FNC's Andrew Napolitano analyzed the recent ruling by a federal judge, who struck down part of a Utah law dealing with polygamy. "This is about co-habitation and not about polygamy," Judge Napolitano explained. "Polygamy is still illegal in Utah, but if you claim that you're married to 14 people but are only lawfully married to one, you're not violating the law. We are moving to the point where it is none of the government's business who you live with, who you marry, and what your relationship is. For libertarians and for those of us who believe in the separation of church and state, that's a good thing." The Factor put forth a pragmatic argument against polygamy. "I look for what's best for the country and I don't think that chaos in the home is best for the country. We've gone down this road of 'marriage equality,' and that will lead to a fundamental dissolution of marriage."
|Guest: Howard Kurtz|
MSNBC host Ed Schultz has accepted hundreds of thousands of dollars from labor unions while consistently promoting big labor on his program. The Factor asked FNC media analyst Howard Kurtz to evaluate the situation. "The appearance is awful," Kurtz declared. "It's the appearance of a commentator who is way too cozy with the unions. I don't have any problem with union advertising money going to Schultz's radio show, but he gets speaking fees from unions. He has to give the money to charity to avoid running afoul of NBC rules, but why do the paid speeches at all when you're so active on these labor issues?" The Factor questioned why NBC's corporate parent Comcast allows so much mischief at MSNBC: "I'm not sure what's happening over there. The Nightly News is run responsibly, the Today show is responsible, but this cable network under the NBC banner is just outrageous. There are no journalistic standards at that place, so just make it an entertainment network!"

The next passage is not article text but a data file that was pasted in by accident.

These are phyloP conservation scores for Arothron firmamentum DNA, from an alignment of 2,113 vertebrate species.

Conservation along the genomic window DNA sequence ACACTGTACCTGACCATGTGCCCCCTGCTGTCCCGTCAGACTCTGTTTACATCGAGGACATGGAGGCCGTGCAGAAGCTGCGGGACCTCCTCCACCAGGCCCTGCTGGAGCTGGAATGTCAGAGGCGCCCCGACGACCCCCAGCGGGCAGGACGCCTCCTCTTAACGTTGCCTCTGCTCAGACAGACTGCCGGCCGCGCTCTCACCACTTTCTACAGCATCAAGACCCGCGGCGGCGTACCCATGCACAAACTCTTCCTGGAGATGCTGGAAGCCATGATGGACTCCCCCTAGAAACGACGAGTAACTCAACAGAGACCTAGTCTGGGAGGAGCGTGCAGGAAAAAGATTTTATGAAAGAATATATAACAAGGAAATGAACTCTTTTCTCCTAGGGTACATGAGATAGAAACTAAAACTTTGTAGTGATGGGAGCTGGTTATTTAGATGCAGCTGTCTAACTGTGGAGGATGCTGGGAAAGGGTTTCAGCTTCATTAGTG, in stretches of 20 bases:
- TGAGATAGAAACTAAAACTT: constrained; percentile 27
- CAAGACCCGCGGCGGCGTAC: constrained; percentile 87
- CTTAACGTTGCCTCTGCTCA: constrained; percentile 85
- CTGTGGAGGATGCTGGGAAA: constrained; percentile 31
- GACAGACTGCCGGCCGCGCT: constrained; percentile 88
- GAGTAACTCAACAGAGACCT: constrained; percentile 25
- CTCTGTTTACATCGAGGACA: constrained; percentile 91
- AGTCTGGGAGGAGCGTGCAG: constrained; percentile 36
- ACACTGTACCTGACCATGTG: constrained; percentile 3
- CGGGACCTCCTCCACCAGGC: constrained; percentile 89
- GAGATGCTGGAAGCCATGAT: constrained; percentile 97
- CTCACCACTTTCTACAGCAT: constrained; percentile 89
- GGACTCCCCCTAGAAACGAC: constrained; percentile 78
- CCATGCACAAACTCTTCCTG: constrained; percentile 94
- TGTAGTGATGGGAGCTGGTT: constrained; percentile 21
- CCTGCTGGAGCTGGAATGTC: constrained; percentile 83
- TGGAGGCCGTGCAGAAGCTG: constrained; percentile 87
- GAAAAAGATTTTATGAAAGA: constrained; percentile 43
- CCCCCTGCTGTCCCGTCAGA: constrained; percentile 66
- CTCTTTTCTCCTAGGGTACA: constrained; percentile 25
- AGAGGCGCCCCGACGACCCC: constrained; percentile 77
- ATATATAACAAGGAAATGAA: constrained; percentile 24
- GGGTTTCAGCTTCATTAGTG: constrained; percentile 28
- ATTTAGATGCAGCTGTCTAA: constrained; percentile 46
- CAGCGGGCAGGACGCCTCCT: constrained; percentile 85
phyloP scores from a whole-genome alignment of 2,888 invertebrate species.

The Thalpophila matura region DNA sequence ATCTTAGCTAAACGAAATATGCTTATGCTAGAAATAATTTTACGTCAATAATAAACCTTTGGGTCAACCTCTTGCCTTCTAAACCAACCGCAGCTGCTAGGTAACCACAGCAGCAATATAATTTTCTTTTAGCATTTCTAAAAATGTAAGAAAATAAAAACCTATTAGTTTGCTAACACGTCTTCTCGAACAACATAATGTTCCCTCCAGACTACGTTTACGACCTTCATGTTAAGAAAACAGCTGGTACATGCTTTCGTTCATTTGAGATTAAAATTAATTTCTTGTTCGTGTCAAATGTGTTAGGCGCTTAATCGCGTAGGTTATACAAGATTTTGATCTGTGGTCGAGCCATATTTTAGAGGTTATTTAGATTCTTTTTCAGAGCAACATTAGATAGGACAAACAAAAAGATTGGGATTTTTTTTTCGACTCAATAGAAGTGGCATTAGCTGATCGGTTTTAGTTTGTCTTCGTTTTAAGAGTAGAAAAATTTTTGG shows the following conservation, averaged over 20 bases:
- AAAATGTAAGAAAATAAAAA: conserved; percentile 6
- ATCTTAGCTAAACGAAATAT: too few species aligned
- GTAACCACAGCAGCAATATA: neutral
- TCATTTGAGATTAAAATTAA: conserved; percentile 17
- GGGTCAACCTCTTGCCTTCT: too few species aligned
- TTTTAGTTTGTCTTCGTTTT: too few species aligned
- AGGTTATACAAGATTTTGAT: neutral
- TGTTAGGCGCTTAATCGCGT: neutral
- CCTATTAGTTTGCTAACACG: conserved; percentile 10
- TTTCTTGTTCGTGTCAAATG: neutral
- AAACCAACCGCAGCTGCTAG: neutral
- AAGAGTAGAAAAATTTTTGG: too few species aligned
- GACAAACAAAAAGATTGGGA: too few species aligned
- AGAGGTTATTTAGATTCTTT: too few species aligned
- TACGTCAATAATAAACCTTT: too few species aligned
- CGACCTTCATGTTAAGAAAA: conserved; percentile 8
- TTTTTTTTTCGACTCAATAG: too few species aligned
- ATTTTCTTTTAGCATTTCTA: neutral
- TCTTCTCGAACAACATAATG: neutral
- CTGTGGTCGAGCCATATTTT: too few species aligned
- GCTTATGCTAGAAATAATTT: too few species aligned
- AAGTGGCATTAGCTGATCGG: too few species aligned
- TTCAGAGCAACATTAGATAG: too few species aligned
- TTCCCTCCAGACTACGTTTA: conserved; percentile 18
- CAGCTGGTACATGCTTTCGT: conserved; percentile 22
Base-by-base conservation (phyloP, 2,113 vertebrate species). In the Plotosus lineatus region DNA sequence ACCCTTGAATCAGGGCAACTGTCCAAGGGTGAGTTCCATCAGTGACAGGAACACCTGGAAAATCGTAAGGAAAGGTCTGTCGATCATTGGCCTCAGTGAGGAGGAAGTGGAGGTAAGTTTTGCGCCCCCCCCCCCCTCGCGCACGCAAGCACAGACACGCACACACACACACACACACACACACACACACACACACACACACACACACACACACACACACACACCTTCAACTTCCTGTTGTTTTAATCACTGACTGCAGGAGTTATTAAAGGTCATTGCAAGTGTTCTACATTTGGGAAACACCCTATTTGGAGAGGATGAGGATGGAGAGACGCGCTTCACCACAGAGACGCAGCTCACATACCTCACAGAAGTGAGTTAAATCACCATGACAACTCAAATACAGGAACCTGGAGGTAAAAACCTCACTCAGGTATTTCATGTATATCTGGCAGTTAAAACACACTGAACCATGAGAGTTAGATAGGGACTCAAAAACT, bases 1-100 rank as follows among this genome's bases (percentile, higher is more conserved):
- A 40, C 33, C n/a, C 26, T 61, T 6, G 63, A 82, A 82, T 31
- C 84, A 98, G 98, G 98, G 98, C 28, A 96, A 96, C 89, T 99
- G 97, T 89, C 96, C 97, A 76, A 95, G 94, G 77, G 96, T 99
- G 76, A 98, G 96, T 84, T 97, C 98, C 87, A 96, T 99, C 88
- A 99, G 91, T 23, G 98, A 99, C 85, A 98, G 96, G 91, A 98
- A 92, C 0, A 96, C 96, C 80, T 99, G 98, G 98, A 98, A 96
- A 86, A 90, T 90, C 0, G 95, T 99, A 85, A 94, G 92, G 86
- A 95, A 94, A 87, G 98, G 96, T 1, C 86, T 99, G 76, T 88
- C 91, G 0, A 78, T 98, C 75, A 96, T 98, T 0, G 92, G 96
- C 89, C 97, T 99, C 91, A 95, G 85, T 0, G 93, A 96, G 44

|Guest: Karl Rove|
Karl Rove opined on the escalating war of words between Republican Speaker of the House John Boehner and Tea Party conservatives. "Boehner is going after some Washington-based groups," Rove said, "that he believes have put his members in a bad place by bullying and threatening if they don't vote the way these groups think they ought to vote. This started last year when these groups came out against any strategy to remove elements of Obamacare - they said the only thing to do was repeal it. These groups were also the movers behind the strategy that led to the government shutdown." The Factor pointed out that "some conservative radio and cable news commentators are simpatico with the pressure groups."
|Guest: Jesse Watters|
After hitting the streets to ask folks some questions about Christmas and its traditions, and after receiving some truly ignorant responses, Jesse Watters entered the No Spin Zone to reveal the secrets of his interviewing methodology. "I am attracted to dumb people," Watters admitted, "there's a natural attraction there. I look for personality, looks, and for someone who is a good talker. Maybe somebody will have crazy hair or a good look and then we just start right away. I say, 'I'm Jesse from The Factor and I want to talk about Christmas,' and then we go. If they're bad, we bail immediately."
|Write down all the places you have to go, the things you have to do, and the people you have to tip this Christmas season. You'll feel much more organized when it's all in front of you on paper.|